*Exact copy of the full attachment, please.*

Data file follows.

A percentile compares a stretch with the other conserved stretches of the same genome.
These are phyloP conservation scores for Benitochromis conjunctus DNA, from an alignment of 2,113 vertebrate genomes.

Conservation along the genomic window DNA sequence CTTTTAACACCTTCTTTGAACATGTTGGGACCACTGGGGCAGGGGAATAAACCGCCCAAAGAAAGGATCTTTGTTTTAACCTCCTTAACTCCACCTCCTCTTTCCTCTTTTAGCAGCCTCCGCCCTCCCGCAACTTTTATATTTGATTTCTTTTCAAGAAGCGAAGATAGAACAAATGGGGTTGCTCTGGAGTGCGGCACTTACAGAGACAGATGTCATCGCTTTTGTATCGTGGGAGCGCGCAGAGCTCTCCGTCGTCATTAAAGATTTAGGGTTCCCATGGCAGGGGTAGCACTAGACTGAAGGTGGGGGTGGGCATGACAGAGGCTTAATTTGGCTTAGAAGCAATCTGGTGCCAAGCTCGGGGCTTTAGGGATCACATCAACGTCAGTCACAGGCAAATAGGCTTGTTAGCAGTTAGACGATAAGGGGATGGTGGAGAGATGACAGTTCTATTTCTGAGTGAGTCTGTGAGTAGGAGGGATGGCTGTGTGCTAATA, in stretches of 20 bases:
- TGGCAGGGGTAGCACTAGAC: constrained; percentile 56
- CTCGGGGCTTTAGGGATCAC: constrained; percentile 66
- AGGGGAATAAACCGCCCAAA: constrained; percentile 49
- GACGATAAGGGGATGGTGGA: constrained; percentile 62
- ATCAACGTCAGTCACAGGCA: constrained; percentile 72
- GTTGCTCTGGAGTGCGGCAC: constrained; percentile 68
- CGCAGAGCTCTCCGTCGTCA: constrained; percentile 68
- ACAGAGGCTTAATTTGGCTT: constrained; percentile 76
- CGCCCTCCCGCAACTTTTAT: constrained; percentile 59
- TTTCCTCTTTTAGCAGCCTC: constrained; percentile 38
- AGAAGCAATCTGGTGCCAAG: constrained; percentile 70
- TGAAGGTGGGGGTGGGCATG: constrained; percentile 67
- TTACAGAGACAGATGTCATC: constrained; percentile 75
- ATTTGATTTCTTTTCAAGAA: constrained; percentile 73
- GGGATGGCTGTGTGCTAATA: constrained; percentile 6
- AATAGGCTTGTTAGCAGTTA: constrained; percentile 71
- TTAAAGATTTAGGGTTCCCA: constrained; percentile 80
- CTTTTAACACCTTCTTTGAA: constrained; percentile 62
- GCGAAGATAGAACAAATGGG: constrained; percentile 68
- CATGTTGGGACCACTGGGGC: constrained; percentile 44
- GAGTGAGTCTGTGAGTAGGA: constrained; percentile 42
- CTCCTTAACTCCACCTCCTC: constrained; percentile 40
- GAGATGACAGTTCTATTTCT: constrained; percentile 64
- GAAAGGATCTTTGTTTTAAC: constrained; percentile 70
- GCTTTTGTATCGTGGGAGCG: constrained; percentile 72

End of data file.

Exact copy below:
A percentile compares a stretch with the other conserved stretches of the same genome.
These are phyloP conservation scores for Benitochromis conjunctus DNA, from an alignment of 2,113 vertebrate genomes.

Conservation along the genomic window DNA sequence CTTTTAACACCTTCTTTGAACATGTTGGGACCACTGGGGCAGGGGAATAAACCGCCCAAAGAAAGGATCTTTGTTTTAACCTCCTTAACTCCACCTCCTCTTTCCTCTTTTAGCAGCCTCCGCCCTCCCGCAACTTTTATATTTGATTTCTTTTCAAGAAGCGAAGATAGAACAAATGGGGTTGCTCTGGAGTGCGGCACTTACAGAGACAGATGTCATCGCTTTTGTATCGTGGGAGCGCGCAGAGCTCTCCGTCGTCATTAAAGATTTAGGGTTCCCATGGCAGGGGTAGCACTAGACTGAAGGTGGGGGTGGGCATGACAGAGGCTTAATTTGGCTTAGAAGCAATCTGGTGCCAAGCTCGGGGCTTTAGGGATCACATCAACGTCAGTCACAGGCAAATAGGCTTGTTAGCAGTTAGACGATAAGGGGATGGTGGAGAGATGACAGTTCTATTTCTGAGTGAGTCTGTGAGTAGGAGGGATGGCTGTGTGCTAATA, in stretches of 20 bases:
- TGGCAGGGGTAGCACTAGAC: constrained; percentile 56
- CTCGGGGCTTTAGGGATCAC: constrained; percentile 66
- AGGGGAATAAACCGCCCAAA: constrained; percentile 49
- GACGATAAGGGGATGGTGGA: constrained; percentile 62
- ATCAACGTCAGTCACAGGCA: constrained; percentile 72
- GTTGCTCTGGAGTGCGGCAC: constrained; percentile 68
- CGCAGAGCTCTCCGTCGTCA: constrained; percentile 68
- ACAGAGGCTTAATTTGGCTT: constrained; percentile 76
- CGCCCTCCCGCAACTTTTAT: constrained; percentile 59
- TTTCCTCTTTTAGCAGCCTC: constrained; percentile 38
- AGAAGCAATCTGGTGCCAAG: constrained; percentile 70
- TGAAGGTGGGGGTGGGCATG: constrained; percentile 67
- TTACAGAGACAGATGTCATC: constrained; percentile 75
- ATTTGATTTCTTTTCAAGAA: constrained; percentile 73
- GGGATGGCTGTGTGCTAATA: constrained; percentile 6
- AATAGGCTTGTTAGCAGTTA: constrained; percentile 71
- TTAAAGATTTAGGGTTCCCA: constrained; percentile 80
- CTTTTAACACCTTCTTTGAA: constrained; percentile 62
- GCGAAGATAGAACAAATGGG: constrained; percentile 68
- CATGTTGGGACCACTGGGGC: constrained; percentile 44
- GAGTGAGTCTGTGAGTAGGA: constrained; percentile 42
- CTCCTTAACTCCACCTCCTC: constrained; percentile 40
- GAGATGACAGTTCTATTTCT: constrained; percentile 64
- GAAAGGATCTTTGTTTTAAC: constrained; percentile 70
- GCTTTTGTATCGTGGGAGCG: constrained; percentile 72